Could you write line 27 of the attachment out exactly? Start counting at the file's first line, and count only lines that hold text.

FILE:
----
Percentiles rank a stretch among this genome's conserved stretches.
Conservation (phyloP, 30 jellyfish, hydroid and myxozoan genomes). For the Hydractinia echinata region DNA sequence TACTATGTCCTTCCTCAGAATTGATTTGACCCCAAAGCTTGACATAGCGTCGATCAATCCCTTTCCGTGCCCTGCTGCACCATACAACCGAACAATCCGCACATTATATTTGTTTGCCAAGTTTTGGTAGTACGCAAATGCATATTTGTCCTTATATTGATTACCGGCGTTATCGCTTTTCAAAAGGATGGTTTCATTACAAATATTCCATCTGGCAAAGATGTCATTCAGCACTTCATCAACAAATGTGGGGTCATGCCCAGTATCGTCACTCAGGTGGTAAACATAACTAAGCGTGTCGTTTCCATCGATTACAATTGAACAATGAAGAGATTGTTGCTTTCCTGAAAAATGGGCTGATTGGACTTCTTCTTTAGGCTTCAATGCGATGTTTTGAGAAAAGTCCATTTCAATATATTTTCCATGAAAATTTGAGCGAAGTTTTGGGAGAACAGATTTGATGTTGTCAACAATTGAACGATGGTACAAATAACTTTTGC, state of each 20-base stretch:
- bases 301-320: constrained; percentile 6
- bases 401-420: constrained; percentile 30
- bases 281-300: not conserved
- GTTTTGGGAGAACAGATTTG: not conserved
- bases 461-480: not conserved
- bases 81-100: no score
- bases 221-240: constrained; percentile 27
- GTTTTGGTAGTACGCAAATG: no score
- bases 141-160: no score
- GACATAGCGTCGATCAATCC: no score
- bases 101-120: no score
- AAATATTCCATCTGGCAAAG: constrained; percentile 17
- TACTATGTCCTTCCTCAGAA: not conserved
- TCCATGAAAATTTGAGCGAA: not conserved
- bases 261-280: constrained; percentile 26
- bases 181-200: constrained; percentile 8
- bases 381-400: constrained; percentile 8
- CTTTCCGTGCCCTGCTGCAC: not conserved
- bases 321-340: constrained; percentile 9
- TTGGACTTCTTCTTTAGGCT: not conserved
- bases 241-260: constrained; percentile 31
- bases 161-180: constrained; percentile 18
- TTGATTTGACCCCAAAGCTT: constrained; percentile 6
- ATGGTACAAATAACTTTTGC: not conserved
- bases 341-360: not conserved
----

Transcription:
- bases 341-360: not conserved